See the Trail Better Through These Lenses



We’ve tested the Smith Squad goggle and Arena Max glasses in the past, and both impressed us. They earned outstanding reviews with their superb construction, excellent lens quality and the best ventilation we’ve tested. The designers at Smith sought to improve on these already-stellar frames with a new lens technology dubbed ChromaPop. It’s essentially a high-contrast lens treatment that Smith says allows you to see more detail in the trail by enhancing color and clarity. With claims like that, we decided we’d like to see more, so we brought both pairs to our favorite trails to see if the lenses could deliver what they promised.

Tech Info: The Squad is a relatively small, lightweight goggle that features a semi-rimless design to keep weight down, make lens changes easier and keep air flowing. The Squad goggle is available in several colors and lens combinations and features a molded Carbonic-X lens to offer a wider field of view and improved protection. Our pair of Squad goggles tipped the scales at a scant 105 grams and retails for $60.

The Arena Max is a performance-only shield with a minimalist frame and huge lens surface area. The Arena Max is the largest of the Arena-series glasses and is designed to fit larger faces. The lens-swap system works with two pivots on the ear stems and interchangeable nosepieces. The Arena Max also comes with three
different lens tints for different lighting conditions. The glasses tipped our scales at 26 grams and sell for $160.

Both the glasses and goggles came with the ChromaPop technology. ChromaPop is a polarized lens technology that’s designed to filter certain wavelengths of light that Smith says cause “color confusion.” With a typical lens, the brain can be confused about the difference between blue and green or red and green. The ChromaPop lens is designed to filter out the shades of color that nearly overlap to create more contrast and enhance details.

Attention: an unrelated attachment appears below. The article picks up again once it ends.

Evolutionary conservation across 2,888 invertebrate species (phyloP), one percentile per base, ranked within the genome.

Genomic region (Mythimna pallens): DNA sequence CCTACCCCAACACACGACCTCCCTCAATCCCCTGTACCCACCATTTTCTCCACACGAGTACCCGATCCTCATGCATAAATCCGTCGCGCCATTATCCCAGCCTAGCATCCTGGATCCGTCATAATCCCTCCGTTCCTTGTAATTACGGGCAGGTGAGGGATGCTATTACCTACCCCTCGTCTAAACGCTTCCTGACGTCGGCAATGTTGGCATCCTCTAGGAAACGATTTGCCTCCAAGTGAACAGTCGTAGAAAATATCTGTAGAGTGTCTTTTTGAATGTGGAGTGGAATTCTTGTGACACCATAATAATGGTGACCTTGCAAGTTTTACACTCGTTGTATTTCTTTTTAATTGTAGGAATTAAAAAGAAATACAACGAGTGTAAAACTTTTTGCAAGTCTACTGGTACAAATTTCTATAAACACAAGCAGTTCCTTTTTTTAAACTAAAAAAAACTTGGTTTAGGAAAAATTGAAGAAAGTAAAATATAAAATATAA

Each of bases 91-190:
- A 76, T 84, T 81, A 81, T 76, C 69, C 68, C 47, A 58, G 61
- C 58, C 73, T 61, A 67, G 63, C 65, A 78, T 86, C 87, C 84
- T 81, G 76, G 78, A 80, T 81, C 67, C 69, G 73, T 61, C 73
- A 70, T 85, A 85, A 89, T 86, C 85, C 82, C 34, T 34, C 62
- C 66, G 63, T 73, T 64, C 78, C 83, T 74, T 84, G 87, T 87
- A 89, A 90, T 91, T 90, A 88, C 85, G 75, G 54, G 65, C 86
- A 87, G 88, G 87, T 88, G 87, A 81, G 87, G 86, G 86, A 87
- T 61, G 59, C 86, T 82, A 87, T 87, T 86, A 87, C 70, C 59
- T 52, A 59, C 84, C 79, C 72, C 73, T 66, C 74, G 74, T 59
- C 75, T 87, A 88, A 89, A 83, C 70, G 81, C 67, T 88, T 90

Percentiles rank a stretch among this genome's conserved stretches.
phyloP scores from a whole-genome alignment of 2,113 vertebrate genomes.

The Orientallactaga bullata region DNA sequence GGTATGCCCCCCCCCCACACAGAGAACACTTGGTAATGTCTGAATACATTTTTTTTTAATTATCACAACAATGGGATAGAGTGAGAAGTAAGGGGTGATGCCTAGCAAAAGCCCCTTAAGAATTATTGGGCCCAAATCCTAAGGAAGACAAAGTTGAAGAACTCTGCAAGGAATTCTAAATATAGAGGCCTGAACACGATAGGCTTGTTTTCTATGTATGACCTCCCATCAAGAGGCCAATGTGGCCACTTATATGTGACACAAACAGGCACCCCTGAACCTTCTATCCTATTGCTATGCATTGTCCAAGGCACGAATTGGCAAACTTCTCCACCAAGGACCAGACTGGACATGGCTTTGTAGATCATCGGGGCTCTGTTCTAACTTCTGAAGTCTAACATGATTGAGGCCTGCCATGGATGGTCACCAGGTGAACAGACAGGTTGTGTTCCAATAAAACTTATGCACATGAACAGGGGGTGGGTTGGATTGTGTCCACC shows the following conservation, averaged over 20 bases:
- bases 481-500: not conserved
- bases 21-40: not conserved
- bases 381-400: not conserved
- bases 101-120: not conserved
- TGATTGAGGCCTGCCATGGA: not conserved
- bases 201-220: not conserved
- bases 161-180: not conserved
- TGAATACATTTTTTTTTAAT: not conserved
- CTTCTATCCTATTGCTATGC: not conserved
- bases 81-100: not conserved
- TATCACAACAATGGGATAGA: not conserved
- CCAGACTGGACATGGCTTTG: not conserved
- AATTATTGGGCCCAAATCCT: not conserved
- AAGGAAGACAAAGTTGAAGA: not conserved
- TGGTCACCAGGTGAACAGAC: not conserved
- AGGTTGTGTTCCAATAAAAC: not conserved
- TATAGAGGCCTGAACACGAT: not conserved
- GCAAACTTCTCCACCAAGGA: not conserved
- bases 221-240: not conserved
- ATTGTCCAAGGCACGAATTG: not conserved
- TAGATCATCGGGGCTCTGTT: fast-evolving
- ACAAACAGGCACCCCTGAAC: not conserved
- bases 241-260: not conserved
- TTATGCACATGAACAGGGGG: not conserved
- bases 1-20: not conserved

On the Trail: It’s no secret the Squad goggles are our go-to choice, and the Arena Max glasses are the go-to favorites of at least a few of our testers. Both the goggles and glasses provide lightweight eye protection with exceptional ventilation that we’ve never had issues with. Both the goggles and glasses are cool and light, prevent fogging in even the worst conditions, and have proven very durable. However, that’s not what we were testing here. We were testing the ChromaPop claims.

The lenses do deliver a higher level of contrast combined with razor-sharp optics that are distortion-free—as far as we can tell. All of the ChromaPop lenses seem to have a bit of a rose tint, which contrasts green and other natural colors very well, and does seem to work better than most dark gray lenses we’ve tested. While the tint works exceptionally well, we wouldn’t go so far as to say these give you superhero vision. They simply deliver exceptional contrast that makes colors more vibrant. Also, in and out of shaded and sunny sections of trail, the ChromaPop lenses seem to reduce eye strain.


• ChromaPop lens coating brings out contrast

• Exceptional lens quality is razor sharp

• Both the glasses and goggles vent well, preventing fogging


• Photochromic lenses are still more versatile